Professor Christl Donnelly
CBE FMedSci FRS
Professor of Applied Statistics
My research programme brings together and develops statistical and biomathematical methods to analyse epidemiological patterns of infectious diseases. I have studied a variety of diseases, with a particular interest in outbreaks. I also have interests in ecology, conservation and animal welfare.
I use rigorous parameter estimation and hypothesis testing to gain the robust insights from dynamical models of disease transmission, demography and interventions. My research programme aims to improve our understanding of (and ability to predict) the effect of interventions on infectious agent transmission dynamics and population structure. The ultimate goal is to make control strategies as effective as they can be.
I have studied many infectious diseases, including Zika virus, Ebola, MERS, influenza, SARS, bovine TB, foot-and-mouth disease, rabies, cholera, dengue, BSE/vCJD, malaria and HIV/AIDS. I was a leading member of the WHO Ebola Response Team (2014-2016). I was also deputy chair of the Independent Scientific Group on Cattle TB (1998-2007) which designed, oversaw and analysed the Randomised Badger Culling Trial.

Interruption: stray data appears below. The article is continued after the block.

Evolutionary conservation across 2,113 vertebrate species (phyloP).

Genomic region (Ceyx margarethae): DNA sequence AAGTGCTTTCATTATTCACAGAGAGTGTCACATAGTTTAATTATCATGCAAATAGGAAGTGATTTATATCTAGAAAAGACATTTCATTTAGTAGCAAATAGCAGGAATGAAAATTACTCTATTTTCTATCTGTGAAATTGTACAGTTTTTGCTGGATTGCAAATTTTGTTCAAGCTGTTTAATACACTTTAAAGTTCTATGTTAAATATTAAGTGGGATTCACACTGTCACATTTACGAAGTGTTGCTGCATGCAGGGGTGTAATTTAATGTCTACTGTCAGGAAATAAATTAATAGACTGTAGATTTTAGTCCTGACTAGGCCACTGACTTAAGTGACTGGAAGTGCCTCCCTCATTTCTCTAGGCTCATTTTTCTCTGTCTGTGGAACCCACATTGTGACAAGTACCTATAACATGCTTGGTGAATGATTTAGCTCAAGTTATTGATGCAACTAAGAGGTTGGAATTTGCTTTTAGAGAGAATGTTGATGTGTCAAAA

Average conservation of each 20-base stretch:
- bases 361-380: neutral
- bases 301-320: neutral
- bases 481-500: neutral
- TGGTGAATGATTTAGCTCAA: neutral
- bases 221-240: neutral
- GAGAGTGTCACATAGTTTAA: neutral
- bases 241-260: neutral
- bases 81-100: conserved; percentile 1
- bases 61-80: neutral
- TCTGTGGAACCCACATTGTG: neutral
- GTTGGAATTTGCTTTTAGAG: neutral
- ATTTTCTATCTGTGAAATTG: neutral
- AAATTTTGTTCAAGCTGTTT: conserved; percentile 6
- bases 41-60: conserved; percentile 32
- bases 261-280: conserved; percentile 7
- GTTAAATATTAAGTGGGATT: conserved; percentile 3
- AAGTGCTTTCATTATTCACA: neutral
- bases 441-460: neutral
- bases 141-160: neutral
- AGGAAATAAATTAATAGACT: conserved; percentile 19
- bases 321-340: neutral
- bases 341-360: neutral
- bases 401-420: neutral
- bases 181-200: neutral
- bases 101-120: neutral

I studied mathematics as an undergraduate at Oberlin College and biostatistics as a graduate student at Harvard School of Public Health.
Population antibody responses following COVID-19 vaccination in 212,102 individuals
Ward H. et al, (2022), Nature Communications, 13
Analysis of a double Poisson model for predicting football results in Euro 2020
DONNELLY C. and Penn M., (2022), PLoS One
Are epidemic growth rates more informative than reproduction numbers?
PARAG KV. et al, (2022), Journal of the Royal Statistical Society Series A: Statistics in Society
Fundamental limits on inferring epidemic resurgence in real time using effective reproduction numbers
PARAG K. and DONNELLY C., (2022), PLoS Computational Biology
Global, regional, and national minimum estimates of children affected by COVID-19-associated orphanhood and caregiver death, by age and family circumstance up to Oct 31, 2021: an updated modelling study.
Unwin HJT. et al, (2022), The Lancet. Child & adolescent health